By Kevin Brady
Local real estate agents are welcoming a new bill that will give relief to homeowners hurt by the recent overhaul of federal flood-insurance rates.
After months of wrangling, Congress last week approved a bi-partisan compromise bill that rolls back much of last year’s rewrite of the National Flood Insurance program.
The bill, which President Obama indicated he would sign into law, would dramatically reduce increased premiums for flood insurance. And, crucially for those in flood-prone areas wanting to sell their homes, the bill will let them pass on federally subsidized below-market insurance rates to potential buyers.
“I am glad the rates are being rolled back,” said Tricia Argabrite, a local Realtor who has sold homes all over South County and the Bay area. “We definitely saw a lot of people backing away from homes that were in flood zones, and that was one of the first questions we were getting from buyers: ‘Is the house in a flood zone?’”
A different type of buyer, flush with cash and ready to risk buying a home without insurance, also started to appear in the market after rates in flood-prone areas skyrocketed for some homeowners, said Argabrite, an agent with the Argabrite Group.
“We might be looking at a $350,000 house, and I would mention that the current owner was selling because their [flood-insurance] rate was going up to $8,500 a year,” she said. “But, depending on the buyer, a traditional buyer would have to back away from the home because they could not get the financing. It reduced the amount of house they could afford.”
Others looking at homes selling between $300,000 and $400,000, told Argrabrite they would just pay cash for the house and not have flood insurance. She said, “If something happened, they said they would take care of it themselves.”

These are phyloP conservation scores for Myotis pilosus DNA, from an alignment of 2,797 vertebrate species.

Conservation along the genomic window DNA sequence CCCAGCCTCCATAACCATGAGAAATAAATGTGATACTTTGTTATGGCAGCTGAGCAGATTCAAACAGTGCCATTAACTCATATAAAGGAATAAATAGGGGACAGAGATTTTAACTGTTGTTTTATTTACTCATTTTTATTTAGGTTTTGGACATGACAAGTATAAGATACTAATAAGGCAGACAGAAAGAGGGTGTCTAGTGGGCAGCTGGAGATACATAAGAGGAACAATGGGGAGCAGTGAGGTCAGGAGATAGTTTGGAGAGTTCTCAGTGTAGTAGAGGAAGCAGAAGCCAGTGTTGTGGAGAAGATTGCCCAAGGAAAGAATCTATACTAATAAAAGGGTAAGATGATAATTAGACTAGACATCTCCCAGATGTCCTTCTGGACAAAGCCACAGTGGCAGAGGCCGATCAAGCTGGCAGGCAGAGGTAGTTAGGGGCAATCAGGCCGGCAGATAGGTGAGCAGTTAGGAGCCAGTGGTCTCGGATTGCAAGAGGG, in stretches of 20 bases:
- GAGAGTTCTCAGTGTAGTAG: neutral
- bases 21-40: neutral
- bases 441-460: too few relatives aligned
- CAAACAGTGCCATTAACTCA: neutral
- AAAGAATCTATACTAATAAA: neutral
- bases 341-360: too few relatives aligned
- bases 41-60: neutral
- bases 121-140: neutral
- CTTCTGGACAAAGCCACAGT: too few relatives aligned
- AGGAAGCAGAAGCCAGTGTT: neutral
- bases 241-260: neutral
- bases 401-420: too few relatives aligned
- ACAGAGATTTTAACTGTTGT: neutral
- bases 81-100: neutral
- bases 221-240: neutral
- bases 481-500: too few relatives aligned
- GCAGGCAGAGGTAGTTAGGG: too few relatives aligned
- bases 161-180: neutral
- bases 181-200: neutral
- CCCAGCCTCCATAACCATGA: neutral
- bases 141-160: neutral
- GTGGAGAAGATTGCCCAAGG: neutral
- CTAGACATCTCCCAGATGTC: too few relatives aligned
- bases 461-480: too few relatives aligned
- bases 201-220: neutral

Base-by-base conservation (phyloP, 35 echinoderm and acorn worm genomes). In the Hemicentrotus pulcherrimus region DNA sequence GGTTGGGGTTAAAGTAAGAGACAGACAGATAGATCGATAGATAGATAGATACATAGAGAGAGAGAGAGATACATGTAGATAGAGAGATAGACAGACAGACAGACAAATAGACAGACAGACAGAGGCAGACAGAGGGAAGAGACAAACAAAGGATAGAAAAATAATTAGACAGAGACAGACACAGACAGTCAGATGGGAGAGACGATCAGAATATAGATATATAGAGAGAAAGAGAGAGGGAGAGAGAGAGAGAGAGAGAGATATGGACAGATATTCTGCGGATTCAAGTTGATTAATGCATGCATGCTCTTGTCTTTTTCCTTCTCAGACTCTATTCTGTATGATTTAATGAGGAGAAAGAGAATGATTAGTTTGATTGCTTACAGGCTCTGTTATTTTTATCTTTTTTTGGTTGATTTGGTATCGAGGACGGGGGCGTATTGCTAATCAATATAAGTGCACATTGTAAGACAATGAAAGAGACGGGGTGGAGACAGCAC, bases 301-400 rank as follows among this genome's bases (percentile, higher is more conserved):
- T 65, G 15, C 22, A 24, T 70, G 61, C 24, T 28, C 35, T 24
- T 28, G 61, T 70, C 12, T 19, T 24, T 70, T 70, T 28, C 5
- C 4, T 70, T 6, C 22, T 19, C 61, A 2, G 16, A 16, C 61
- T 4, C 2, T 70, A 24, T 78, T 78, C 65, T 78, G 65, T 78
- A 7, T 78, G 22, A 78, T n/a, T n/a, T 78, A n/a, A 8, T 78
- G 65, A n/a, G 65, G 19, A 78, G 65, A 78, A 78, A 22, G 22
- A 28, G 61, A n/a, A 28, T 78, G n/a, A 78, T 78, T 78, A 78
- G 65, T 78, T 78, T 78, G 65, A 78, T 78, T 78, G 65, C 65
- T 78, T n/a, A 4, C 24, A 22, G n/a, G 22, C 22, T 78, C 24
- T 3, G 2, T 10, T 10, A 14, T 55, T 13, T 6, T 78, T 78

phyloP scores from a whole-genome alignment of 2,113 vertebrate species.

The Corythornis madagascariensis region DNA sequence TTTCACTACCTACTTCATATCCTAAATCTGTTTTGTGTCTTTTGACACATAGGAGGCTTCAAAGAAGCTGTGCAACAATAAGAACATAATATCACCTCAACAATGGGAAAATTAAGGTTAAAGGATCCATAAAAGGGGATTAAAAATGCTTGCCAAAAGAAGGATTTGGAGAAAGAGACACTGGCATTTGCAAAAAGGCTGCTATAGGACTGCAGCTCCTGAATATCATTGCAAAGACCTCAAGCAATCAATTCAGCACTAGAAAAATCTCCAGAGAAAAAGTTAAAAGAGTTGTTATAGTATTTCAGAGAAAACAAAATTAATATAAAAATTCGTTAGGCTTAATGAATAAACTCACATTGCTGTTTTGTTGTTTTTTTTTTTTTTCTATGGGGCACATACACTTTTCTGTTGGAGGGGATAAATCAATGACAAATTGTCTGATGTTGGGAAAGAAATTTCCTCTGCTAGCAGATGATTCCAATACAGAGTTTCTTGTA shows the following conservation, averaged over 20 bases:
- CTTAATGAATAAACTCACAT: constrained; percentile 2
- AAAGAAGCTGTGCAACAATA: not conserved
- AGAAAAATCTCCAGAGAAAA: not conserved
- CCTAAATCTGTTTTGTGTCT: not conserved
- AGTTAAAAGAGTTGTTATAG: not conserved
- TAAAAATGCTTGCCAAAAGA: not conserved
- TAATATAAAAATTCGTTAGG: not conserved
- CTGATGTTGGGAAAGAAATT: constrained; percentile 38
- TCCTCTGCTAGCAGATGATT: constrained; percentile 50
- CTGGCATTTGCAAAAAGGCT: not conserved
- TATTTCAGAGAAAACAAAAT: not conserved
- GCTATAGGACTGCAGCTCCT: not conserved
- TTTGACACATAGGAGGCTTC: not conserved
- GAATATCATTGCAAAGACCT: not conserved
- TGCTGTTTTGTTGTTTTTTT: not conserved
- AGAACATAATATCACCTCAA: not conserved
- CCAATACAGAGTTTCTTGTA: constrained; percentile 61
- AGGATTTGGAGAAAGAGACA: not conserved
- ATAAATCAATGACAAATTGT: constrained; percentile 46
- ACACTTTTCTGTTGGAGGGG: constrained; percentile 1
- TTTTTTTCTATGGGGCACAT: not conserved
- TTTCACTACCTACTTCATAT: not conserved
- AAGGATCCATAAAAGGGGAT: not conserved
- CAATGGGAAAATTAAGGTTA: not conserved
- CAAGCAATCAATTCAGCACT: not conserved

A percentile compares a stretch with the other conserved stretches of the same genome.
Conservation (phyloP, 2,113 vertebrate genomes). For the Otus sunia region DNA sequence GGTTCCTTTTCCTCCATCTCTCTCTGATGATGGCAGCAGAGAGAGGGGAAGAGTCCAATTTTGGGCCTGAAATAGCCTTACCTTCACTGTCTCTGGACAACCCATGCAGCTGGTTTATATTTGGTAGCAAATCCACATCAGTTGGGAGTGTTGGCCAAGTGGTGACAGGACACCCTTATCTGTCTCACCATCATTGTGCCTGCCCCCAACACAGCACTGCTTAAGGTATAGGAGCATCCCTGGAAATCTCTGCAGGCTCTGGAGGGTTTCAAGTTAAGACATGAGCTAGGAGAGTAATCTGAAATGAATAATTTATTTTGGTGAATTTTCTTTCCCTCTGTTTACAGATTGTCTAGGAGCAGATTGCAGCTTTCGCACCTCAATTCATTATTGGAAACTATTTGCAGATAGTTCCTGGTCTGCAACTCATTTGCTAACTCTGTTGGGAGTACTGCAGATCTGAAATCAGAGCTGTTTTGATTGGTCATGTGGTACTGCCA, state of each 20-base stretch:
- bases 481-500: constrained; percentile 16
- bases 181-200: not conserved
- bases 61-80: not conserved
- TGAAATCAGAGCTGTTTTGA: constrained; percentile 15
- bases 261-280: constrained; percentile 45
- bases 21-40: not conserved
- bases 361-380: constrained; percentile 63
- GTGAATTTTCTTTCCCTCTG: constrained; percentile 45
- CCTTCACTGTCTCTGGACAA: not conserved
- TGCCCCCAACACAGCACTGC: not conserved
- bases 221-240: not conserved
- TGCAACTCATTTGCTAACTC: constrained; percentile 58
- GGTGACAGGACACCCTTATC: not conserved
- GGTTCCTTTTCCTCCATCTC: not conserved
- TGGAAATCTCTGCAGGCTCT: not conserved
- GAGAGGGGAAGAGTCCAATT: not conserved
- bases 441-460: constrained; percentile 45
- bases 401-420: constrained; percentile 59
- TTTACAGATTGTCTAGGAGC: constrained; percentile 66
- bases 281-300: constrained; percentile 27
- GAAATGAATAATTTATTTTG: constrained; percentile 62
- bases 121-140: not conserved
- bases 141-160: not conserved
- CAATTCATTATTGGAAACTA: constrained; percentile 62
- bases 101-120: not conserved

The Biggert-Waters Flood Insurance Reform Act of 2012 mobilized a national backlash against the new rate increases, as much as 600 percent in some cases, casting a chill over coastal real estate markets from New York to Florida.
Some homeowners were left with monthly flood-insurance rates higher than their mortgage payments.
Those kinds of increases had phones ringing off the hook in Washington, D.C., with irate voters demanding action.
Al Demellier, a South County agent with Century 21 Beggins Enterprises, knows the skyrocketing rates were hurting the market.
“It was upsetting the economy and just hammering the property owners,” he said. “Many were unable to sell their homes because their rates were grandfathered in, but they could not pass on those rates to new buyers. Some people were going from paying $1,200 a year for flood insurance to the new owner having to pay $18,000 a year. It had a profound effect.”
Waterfront communities from New Jersey to Louisiana have enjoyed subsidized flood insurance through the National Flood Insurance Program since the 1960s. Of the NFIP’s 5.6 million policyholders, 1.1 million are subsidized, according to the Federal Emergency Management Board, or FEMA. Florida is the program’s largest customer, with 2 million policies.
However, with the NFIP $24 billion in the red after losses from Hurricane Katrina and other devastating floods, Congress passed the Flood Insurance Reform Act of 2012 in an attempt to restore solvency to the program with insurance rates more reflective of the risk of living on or near the water.
“I understand the federal government may need to address some issues,” Argabrite said, “but you just can’t increase rates like that and not expect any repercussions.”
Argabrite said the new law will help more traditionally financed buyers in the marketplace.
“For a while,” she said, “we had people backing away from homes in flood zones because they were fearful of those rates going up drastically and keep going up.”
Rep. Kathy Castor, a Tampa Democrat whose waterfront district includes Riverview, Apollo Beach and Ruskin as well as Tampa and the southern tip of St. Petersburg, has been lobbying her House colleagues for months on the issue.
“Families who were facing massive flood-insurance premium increases now can breathe easier,” she said. “The measure would cap yearly premium increases while maintaining fiscal protections to ensure that flood insurance will be there in times of disaster.”
For a real estate market that is stabilizing after years of foreclosures and recession, the new rate hikes would have been a death knell for the coastal real estate market, said Lucy Warren, a Riverview Realtor.
“It would have been just another tax on homeowners,” she said. “I was paying $58 for my flood insurance, but that went up to $400. The Congress and the state, it just seems like they are always raising the fees.”
“It’s not everything I wanted for homeowners, but it’s significant protection from unconscionable rate hikes,” said U.S. Sen. Bill Nelson (D-FL), who was joined by fellow Democrats and Republicans from across the state in pushing for the lower rates.